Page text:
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LAURA By Larry Watson; Pocket Books: 326 pp., $24.95

HALF A HEART By Rosellen Brown; Farrar, Straus & Giroux: 402 pp., $24

COLTER The True Story of the Best Dog I Ever Had By Rick Bass; Houghton Mifflin: 188 pp., $22

DREAM KEEPER A Novel of Myth and Destiny in the Pacific Northwest By Morrie Ruvinsky; Sasquatch: 272 pp., $23.95

May 28, 2000|SUSAN SALTER REYNOLDS

LAURA By Larry Watson; Pocket Books: 326 pp., $24.95

Larry Watson is a great describer of the longings of men--for love, freedom, a place in history. Previous books, such as "Montana 1948," "White Crosses" and "Justice," are always listed among the best of the West. But "Laura" is a supremely Eastern novel, set in suburbia, in New England, in academia, in the middle class. Laura is a 23-year-old chain-smoking poet whom 11-year-old Paul Finley's father (an editor) brings home to Vermont one summer. Willfully, she makes the young boy fall in love with her. Laura's best quality seems to be that she is brave, physically and emotionally. It's hard to imagine why even a hormonal preteen would fall for this beret-wearing drunken poseur who breaks up their home. In this, I suppose, the novel captures love's obsessive blind side, carried throughout Paul's life, which we see most of. It is more crippling than ennobling. Laura is self-centered and cold, but she shapes that boy because she caught him at a brief, vulnerable, impressionable age. Watson writes it head-on, driving straight through Paul's life, which unfolds honestly and dramatically. But this poetess, I'll tell you, is a bitter pill to swallow.

HALF A HEART By Rosellen Brown; Farrar, Straus & Giroux: 402 pp., $24

"She had become a myth to herself--implausible and complacent." So many unforgettable novels begin here, with a trapped soul, moth-like, trying to remember the flame. So many explore life's fulcrums--those points where decisions, mistakes and secrets are made. The characters, such as Miriam Vener in Rosellen Brown's ninth novel (she is the author, most famously, of "Tender Mercies"), spend however long it takes to dig up the truth, reprogram themselves and set a new course. In Miriam's case, the pearl in her soul's oyster is Veronica, the 8-month-old girl she left behind. Miriam is Jewish; Veronica's father is black. They met in the era of SNCC and Black Power, and he angrily convinced Miriam that "his people" would accept Veronica but her people would not. Miriam went on to a new life, three children with a different father, but she could never forget her first daughter. "Half a Heart" is the story of their renewed relationship. It is complicated, clunky in parts, familiar, the way so many books about women's lives can be the same, for better or worse, as one another. But it delivers its truth with sensitivity and humor, and that is this: We begin entwined; we unravel; we can entwine again.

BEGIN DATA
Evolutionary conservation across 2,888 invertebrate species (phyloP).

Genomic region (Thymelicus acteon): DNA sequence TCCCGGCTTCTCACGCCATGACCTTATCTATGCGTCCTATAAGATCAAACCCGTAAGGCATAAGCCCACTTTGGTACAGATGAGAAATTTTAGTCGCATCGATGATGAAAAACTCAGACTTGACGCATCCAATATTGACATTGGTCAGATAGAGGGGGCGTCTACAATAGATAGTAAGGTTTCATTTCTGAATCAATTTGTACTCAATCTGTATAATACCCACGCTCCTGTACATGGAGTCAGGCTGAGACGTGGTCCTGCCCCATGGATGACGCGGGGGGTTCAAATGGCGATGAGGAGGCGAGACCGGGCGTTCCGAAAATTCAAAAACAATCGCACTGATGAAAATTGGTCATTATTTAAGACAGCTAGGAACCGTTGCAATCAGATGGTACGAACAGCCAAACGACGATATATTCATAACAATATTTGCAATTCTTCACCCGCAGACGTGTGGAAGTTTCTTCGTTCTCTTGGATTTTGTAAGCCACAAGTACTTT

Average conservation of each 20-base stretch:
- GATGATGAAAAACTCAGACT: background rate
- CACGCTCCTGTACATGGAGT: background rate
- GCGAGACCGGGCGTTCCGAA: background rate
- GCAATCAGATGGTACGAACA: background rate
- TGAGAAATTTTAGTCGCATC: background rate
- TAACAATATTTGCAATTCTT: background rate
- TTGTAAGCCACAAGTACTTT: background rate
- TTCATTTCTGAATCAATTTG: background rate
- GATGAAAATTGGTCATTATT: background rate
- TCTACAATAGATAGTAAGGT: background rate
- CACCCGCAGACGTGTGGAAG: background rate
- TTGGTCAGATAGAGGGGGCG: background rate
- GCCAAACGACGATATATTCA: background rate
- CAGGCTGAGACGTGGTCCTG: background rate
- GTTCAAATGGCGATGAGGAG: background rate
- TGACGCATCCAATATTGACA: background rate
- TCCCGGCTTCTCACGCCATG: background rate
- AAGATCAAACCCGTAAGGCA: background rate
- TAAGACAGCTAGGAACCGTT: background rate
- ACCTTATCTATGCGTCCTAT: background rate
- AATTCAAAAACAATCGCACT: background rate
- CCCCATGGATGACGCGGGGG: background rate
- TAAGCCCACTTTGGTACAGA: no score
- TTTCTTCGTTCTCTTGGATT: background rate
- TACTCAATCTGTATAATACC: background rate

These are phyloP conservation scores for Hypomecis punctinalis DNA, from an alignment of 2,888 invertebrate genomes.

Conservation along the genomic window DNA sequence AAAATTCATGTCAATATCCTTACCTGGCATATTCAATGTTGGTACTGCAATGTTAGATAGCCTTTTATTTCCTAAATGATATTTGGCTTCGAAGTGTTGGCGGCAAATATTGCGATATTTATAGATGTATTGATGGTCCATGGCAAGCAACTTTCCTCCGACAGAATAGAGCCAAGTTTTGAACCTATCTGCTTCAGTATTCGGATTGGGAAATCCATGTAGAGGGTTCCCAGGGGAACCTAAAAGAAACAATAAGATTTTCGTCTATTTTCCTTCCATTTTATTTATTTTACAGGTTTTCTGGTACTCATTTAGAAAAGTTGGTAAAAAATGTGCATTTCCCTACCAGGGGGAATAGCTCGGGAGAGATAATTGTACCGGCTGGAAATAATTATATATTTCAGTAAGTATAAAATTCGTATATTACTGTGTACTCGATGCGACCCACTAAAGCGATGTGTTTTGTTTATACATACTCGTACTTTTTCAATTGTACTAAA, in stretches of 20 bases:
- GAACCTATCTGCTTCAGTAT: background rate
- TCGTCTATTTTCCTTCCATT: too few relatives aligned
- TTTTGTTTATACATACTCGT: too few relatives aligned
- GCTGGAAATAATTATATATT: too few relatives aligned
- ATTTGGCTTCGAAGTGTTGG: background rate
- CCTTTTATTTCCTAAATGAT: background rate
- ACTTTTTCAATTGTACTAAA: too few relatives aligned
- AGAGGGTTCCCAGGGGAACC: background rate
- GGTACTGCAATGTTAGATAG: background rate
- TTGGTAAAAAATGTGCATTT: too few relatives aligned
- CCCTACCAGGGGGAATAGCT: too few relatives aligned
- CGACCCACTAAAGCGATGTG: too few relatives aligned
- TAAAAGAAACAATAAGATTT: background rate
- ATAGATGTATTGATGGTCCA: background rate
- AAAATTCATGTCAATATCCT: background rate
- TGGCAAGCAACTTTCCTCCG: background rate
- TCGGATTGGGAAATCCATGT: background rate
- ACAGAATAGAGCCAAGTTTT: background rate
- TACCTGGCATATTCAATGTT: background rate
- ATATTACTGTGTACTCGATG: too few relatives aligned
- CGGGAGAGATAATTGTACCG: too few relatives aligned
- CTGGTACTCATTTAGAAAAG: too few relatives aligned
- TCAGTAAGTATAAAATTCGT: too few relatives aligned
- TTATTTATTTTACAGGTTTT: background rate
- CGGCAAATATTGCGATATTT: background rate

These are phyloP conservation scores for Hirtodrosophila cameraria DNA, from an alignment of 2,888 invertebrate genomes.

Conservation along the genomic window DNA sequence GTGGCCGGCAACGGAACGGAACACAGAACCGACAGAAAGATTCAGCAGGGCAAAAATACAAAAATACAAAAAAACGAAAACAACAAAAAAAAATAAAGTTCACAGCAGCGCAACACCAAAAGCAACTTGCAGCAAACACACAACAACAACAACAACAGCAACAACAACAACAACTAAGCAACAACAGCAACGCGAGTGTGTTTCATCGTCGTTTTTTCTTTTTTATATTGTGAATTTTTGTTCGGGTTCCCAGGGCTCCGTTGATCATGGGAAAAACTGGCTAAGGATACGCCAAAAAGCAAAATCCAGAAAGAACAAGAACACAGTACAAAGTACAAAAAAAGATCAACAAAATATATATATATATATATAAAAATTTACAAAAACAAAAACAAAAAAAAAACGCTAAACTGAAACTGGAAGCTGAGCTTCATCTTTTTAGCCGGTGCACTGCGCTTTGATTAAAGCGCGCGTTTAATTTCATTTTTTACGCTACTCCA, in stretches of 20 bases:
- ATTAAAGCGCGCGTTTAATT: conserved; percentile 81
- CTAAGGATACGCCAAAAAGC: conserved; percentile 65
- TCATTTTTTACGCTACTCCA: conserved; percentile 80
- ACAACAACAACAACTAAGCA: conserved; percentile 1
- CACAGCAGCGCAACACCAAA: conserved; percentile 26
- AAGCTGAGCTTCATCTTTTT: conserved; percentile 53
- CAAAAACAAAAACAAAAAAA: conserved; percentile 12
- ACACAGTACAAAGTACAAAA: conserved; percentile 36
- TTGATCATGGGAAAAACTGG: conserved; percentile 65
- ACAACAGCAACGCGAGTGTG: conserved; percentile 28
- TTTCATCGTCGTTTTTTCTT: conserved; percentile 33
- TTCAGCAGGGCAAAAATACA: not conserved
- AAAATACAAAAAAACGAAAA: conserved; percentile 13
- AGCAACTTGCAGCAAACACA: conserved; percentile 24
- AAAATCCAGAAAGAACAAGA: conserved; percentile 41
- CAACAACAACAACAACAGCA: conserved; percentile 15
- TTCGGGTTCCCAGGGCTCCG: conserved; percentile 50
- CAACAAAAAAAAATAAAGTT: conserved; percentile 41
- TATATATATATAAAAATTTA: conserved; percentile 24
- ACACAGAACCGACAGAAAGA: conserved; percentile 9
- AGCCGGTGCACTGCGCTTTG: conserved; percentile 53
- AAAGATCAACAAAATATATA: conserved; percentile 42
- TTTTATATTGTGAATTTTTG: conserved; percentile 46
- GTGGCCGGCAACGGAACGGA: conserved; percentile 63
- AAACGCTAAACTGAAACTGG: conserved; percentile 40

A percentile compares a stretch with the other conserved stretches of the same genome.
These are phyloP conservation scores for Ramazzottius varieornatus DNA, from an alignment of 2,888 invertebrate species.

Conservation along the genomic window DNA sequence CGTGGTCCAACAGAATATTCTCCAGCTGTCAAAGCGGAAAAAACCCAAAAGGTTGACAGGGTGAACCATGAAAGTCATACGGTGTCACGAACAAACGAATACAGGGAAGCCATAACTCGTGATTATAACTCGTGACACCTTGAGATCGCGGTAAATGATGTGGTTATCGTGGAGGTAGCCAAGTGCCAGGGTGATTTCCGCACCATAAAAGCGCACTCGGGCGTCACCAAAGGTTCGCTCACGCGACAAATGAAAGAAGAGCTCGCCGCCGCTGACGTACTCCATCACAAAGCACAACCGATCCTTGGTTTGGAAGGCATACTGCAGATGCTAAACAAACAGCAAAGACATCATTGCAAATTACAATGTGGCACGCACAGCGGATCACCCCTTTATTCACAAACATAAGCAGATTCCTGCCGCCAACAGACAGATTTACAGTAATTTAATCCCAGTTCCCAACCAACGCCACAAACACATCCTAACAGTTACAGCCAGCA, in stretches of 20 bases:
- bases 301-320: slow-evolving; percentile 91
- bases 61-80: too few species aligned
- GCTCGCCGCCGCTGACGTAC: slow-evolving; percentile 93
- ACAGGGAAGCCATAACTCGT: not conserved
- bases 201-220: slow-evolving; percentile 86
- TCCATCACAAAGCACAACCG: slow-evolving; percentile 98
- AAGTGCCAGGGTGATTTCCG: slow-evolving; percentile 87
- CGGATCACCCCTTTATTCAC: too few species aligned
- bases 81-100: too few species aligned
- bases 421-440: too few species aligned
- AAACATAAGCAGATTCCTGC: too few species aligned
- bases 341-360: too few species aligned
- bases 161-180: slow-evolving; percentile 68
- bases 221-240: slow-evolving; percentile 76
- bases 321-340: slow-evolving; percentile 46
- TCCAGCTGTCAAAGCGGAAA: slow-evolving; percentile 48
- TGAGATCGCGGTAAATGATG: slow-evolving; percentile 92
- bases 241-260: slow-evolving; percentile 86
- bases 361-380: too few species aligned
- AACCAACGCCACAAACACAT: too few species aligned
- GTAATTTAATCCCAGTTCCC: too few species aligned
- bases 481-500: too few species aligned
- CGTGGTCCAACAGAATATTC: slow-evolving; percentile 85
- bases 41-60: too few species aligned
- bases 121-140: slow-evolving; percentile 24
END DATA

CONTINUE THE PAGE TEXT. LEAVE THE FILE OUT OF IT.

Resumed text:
COLTER The True Story of the Best Dog I Ever Had By Rick Bass; Houghton Mifflin: 188 pp., $22

"Colter was one of the greatest bird dogs that ever lived." In this odd little book, joy and loss play a sweet game of chicken. Colter's eventual death makes the whole book feel like autumn, even in the very beginning when the brown German shorthair, a bird dog, is just a round-bellied puppy. Rick Bass sends him to hunting school (even though the dog has obvious natural genius) and misses him so much he brings him home before the instructor is willing to let the dog go. It's hard to imagine there's anything else in Bass' universe besides this dog and hunting (which, he admits happily, he does 100 days a year). Most of the book is set in the Yaak Valley in Montana where Bass lives, and when they are not hunting, man and dog both dream of hunting. "Colter" is full of tender phrases: my dog, my sweet dog, the best dog a man could ever have. In the end, we couldn't possibly understand how much Bass loved this dog, no matter how well he wrote it or how hard we tried.

DREAM KEEPER A Novel of Myth and Destiny in the Pacific Northwest By Morrie Ruvinsky; Sasquatch: 272 pp., $23.95

The silkie myth--a race of sea lions that can inhabit human form--is a story told with many variations all over the world. In each version, a sea lion falls in love with a human. The love is always splendid and vivid, the revenge brutal. "Dream Keeper" is set in the Pacific Northwest, from the 17th century to the present, entwining the history of the Tlingits, the Kwakiutl, the Haida and others with the Black Robes (Jesuit missionaries who went to the Northwest in the 1600s). Jason Ondine, the 12-year-old son of a missionary, is chosen by the Sisters of Creation (Indian spirits who assume raven, whale, human or other forms) to be immortal. Through the centuries, Jason emerges sometimes as a sea lion, sometimes as a man; in the 1970s, he falls in love with Lizzie Bennett. When she runs away with him, Lizzie's rich Republican parents have her committed to an insane asylum, where she lives for several decades. Morrie Ruvinsky's style is old-fashioned storytelling--part myth, part thriller, part song. It is transporting. It makes you long for animals to talk to.

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